Popular Ahwaz café fire raises questions about role of Iran’s IRIB

Cafe Nawares was located in the southwest of Ahwaz city. (Supplied)

A popular cafe in Iran’s Ahwaz region was burnt down on the 3rd of April 2018, coinciding with the 7th night of Ahwazi Arab uprising against Islamic Republic of Iran Broadcasting (IRIB). As many as 13 young Arab men who were trapped behind locked doors, died and 14 were severely wounded.

Cafe Nawares was located in the southwest of Ahwaz city. It is in an Arab neighborhood called “Dayrah” from which the first Ahwazi Arab uprising of 2005 started. The café was a popular meeting point for young Ahwazi Arab intellectuals and poets.

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The timing of this fire has led to Ahwazi Arab locals and activists suspecting foul play and the connivance of IRIB in misleading the public. According to the Iranian police investigation shared on the day of the incident, firefighters arrived on the scene within four minutes of the incident.

Eyewitnesses says that anti-riot police had already sealed the area and were present there before the fire-fighters’ arrival.

Televised report

In a televised report, aired less than 24 hours following the fire, a young man was shown on television confessing to burning the cafe over a personal feud with the owner. The suspect is a 17-year-old from Lashkarabad, a poverty stricken neighborhood of Ahwaz.

According to reports, he was drunk at the time of the incident because of which the owner of cafe refused him entry into the premises. In order to take revenge, he threw a Molotov cocktail at the café, reports said. His inebriated state is in fact one of the main reasons that makes the locals suspicious about his confession.

The suspect is a 17-year-old from Lashkarabad, a poverty stricken neighborhood of Ahwaz. (Supplied)

The suspect is a 17-year-old from Lashkarabad, a poverty stricken neighborhood of Ahwaz. (Supplied)

A large number of people on social media have compared this fire to “Cinema Rex fire” of 1978 in Abadan in which 420 were burned alive inside the locked movie theatre. A fire that marks one of the important thresholds prior to Islamic revolution.

The pro-Khomeini revolutionaries in the 1970s blamed the fire on secret police, SAVAK. However, there are no records of their involvement in this particular case. Today similar to 3 decades ago Iranian people and activists agree that this was done by pro-Khomeini revolutionaries.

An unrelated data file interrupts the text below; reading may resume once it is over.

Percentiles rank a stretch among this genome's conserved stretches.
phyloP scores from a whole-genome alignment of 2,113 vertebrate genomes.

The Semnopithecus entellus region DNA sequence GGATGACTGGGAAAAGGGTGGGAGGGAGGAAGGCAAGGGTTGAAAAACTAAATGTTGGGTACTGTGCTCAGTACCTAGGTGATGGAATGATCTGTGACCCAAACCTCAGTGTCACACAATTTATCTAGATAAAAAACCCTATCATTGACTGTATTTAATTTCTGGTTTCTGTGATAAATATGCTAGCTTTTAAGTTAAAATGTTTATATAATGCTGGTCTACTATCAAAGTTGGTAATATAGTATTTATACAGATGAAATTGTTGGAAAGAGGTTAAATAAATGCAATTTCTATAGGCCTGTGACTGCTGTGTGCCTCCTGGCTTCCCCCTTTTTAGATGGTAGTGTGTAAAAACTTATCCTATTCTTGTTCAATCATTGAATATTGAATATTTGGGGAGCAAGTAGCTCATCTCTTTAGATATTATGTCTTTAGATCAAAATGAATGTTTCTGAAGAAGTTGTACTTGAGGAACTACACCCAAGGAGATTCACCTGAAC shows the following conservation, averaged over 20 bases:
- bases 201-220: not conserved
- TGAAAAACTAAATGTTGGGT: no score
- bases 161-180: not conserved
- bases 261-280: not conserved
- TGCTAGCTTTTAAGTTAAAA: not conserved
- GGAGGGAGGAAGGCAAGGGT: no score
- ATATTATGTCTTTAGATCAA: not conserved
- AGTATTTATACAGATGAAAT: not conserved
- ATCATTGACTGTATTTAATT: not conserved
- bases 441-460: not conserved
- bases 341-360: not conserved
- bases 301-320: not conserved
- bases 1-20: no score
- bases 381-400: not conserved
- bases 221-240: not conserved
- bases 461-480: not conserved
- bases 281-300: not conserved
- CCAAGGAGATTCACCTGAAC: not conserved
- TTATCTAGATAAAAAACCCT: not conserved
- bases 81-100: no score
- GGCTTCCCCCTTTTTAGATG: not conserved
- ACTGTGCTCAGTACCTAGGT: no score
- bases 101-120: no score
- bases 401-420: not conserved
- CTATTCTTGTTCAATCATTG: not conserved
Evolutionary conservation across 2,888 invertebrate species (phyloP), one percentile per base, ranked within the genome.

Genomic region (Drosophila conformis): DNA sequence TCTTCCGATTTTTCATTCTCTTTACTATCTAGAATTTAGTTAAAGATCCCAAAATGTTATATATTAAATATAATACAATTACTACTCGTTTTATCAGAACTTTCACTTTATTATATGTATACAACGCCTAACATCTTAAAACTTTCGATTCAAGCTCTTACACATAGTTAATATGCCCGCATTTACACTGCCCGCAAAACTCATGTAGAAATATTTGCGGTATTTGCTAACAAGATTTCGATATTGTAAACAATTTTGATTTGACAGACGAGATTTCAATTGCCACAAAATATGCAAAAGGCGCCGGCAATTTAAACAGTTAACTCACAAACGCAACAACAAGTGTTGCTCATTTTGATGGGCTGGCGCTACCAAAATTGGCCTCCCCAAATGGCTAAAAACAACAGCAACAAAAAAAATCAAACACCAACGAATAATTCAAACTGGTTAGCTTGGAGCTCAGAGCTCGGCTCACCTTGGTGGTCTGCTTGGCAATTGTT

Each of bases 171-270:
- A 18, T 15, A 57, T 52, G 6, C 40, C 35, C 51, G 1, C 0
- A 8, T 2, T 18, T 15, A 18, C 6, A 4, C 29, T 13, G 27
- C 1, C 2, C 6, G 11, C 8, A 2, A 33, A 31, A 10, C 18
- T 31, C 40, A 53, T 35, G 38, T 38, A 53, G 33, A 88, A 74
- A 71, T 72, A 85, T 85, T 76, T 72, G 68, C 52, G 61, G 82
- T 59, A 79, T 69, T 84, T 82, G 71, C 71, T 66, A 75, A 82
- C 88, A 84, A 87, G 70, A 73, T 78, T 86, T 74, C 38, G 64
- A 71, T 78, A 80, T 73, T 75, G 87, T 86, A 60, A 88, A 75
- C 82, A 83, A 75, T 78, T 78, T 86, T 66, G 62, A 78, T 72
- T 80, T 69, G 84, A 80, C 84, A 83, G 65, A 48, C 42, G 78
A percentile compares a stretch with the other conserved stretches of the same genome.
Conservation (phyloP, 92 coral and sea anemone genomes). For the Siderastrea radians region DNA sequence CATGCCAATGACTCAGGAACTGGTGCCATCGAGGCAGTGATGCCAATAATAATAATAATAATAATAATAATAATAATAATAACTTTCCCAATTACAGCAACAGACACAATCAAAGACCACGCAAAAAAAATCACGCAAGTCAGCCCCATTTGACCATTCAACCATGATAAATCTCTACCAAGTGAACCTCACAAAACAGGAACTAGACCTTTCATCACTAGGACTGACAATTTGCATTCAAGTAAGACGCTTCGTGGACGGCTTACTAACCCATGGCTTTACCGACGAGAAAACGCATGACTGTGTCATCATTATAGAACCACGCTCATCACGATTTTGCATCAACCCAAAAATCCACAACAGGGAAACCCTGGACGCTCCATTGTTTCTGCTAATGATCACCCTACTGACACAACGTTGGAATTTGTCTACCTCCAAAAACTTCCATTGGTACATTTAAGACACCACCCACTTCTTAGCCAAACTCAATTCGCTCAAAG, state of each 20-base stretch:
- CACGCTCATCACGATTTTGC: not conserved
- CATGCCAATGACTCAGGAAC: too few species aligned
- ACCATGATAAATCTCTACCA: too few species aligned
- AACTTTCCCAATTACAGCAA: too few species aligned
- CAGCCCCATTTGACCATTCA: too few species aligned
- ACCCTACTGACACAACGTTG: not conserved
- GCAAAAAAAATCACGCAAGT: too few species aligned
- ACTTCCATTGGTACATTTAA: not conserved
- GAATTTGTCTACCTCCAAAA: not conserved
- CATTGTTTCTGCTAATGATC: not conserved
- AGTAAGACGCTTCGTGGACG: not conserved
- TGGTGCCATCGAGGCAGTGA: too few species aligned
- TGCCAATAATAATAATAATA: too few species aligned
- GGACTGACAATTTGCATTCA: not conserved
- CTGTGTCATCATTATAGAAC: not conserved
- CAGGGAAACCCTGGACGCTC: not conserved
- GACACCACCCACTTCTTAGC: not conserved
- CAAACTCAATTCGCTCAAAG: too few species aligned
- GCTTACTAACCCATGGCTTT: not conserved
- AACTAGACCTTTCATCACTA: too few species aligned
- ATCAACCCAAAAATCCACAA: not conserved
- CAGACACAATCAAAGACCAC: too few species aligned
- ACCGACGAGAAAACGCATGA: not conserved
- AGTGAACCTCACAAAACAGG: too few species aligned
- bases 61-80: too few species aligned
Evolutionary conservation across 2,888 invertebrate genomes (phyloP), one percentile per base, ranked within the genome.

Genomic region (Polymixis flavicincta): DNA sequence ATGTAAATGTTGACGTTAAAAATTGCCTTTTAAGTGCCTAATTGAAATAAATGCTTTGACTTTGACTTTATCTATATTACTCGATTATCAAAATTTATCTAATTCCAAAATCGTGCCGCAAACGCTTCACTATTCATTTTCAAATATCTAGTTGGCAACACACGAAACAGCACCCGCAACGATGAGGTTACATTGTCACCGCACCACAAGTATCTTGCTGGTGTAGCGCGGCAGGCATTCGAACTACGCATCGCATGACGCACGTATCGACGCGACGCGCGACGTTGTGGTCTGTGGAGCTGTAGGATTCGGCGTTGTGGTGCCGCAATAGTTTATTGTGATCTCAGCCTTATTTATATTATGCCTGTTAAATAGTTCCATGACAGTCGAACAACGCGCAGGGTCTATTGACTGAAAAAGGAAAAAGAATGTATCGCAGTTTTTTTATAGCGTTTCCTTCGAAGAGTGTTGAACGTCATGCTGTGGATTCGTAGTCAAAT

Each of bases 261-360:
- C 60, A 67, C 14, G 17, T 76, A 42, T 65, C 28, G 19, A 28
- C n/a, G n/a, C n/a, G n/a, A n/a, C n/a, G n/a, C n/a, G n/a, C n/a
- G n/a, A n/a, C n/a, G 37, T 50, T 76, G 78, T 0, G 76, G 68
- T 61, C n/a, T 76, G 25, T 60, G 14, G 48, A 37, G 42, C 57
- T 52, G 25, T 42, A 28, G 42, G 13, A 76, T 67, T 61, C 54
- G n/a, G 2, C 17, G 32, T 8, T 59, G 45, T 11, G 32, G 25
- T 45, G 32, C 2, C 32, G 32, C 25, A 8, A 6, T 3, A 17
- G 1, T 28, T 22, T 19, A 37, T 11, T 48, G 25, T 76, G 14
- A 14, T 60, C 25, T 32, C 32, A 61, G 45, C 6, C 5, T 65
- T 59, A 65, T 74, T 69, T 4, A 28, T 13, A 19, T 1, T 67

History of forced confessions

According to Centre for Human Rights in Iran, IRIB is violating human rights by obtaining forced televised confessions from detainees. Amnesty International has also condemned this practice by Islamic Republic of Iran Broadcasting.

In an interview with Bijan Fathi, member of Association of Iranian Teachers in Diaspora, whose two sons Muhammad and Abduallah were executed in 2011 following accusation of jewelry shop robbery, told Alarabiya:

“My son’s televised confessions were done under torture. They tortured him and just left his face untouched. IRIB confessions are illegal. Based on my own experience with IRIB confessions I do not believe a 17-year-old drunk teenager would commit such an act. The right to have an attorney is another issue. In Iran the court decides who will be your attorney and I do not think this suspect had even that attorney which the court assigns.”

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Arrest of Arab civil activists, racial discrimination, repeated insult of Arabs in the Iranian media, water diversion projects to central areas, air pollution, demographic change of Arab regions through influx of immigrant workers from other provinces and unpaid wages of workers in sugarcane factories and steel industries are said to be among the main reasons that have started this uprising.

Even as this uprising of the Ahwazi Arabs enters its 9th day, as many as 100 Ahwazi Arabs citizens continue to remain in detention.

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Last Update: Wednesday, 20 May 2020 KSA 09:53 - GMT 06:53
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